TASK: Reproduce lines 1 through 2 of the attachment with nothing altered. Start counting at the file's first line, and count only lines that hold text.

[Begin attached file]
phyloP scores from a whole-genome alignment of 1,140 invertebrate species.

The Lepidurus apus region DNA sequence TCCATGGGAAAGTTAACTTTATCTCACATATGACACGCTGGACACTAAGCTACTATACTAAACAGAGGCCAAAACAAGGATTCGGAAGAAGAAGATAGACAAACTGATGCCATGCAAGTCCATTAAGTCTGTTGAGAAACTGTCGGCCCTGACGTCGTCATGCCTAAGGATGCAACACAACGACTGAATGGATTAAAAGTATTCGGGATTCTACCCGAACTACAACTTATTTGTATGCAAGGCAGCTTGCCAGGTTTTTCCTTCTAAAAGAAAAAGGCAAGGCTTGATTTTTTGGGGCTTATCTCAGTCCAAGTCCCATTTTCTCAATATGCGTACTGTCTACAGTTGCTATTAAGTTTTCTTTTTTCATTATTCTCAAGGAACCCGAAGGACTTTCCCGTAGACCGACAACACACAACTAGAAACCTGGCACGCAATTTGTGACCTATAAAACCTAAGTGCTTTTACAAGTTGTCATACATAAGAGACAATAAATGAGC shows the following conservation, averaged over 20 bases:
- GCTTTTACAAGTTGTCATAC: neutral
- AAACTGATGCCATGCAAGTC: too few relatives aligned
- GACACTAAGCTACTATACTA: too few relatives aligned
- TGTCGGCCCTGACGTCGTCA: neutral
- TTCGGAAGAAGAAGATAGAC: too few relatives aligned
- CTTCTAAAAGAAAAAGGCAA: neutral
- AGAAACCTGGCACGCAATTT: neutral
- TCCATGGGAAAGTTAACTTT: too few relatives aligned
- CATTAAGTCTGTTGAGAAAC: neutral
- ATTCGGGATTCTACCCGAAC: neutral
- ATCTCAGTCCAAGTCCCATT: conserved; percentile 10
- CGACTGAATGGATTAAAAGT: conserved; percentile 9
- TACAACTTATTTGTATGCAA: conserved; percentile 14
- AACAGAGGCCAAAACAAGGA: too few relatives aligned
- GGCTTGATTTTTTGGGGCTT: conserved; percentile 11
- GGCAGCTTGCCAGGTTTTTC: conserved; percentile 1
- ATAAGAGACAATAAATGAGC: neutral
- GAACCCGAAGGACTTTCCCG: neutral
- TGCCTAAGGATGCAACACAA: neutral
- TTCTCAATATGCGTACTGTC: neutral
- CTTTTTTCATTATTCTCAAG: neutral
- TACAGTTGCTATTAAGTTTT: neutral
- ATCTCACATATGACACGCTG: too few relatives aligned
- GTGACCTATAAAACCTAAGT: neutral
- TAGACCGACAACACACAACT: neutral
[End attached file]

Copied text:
phyloP scores from a whole-genome alignment of 1,140 invertebrate species.

The Lepidurus apus region DNA sequence TCCATGGGAAAGTTAACTTTATCTCACATATGACACGCTGGACACTAAGCTACTATACTAAACAGAGGCCAAAACAAGGATTCGGAAGAAGAAGATAGACAAACTGATGCCATGCAAGTCCATTAAGTCTGTTGAGAAACTGTCGGCCCTGACGTCGTCATGCCTAAGGATGCAACACAACGACTGAATGGATTAAAAGTATTCGGGATTCTACCCGAACTACAACTTATTTGTATGCAAGGCAGCTTGCCAGGTTTTTCCTTCTAAAAGAAAAAGGCAAGGCTTGATTTTTTGGGGCTTATCTCAGTCCAAGTCCCATTTTCTCAATATGCGTACTGTCTACAGTTGCTATTAAGTTTTCTTTTTTCATTATTCTCAAGGAACCCGAAGGACTTTCCCGTAGACCGACAACACACAACTAGAAACCTGGCACGCAATTTGTGACCTATAAAACCTAAGTGCTTTTACAAGTTGTCATACATAAGAGACAATAAATGAGC shows the following conservation, averaged over 20 bases: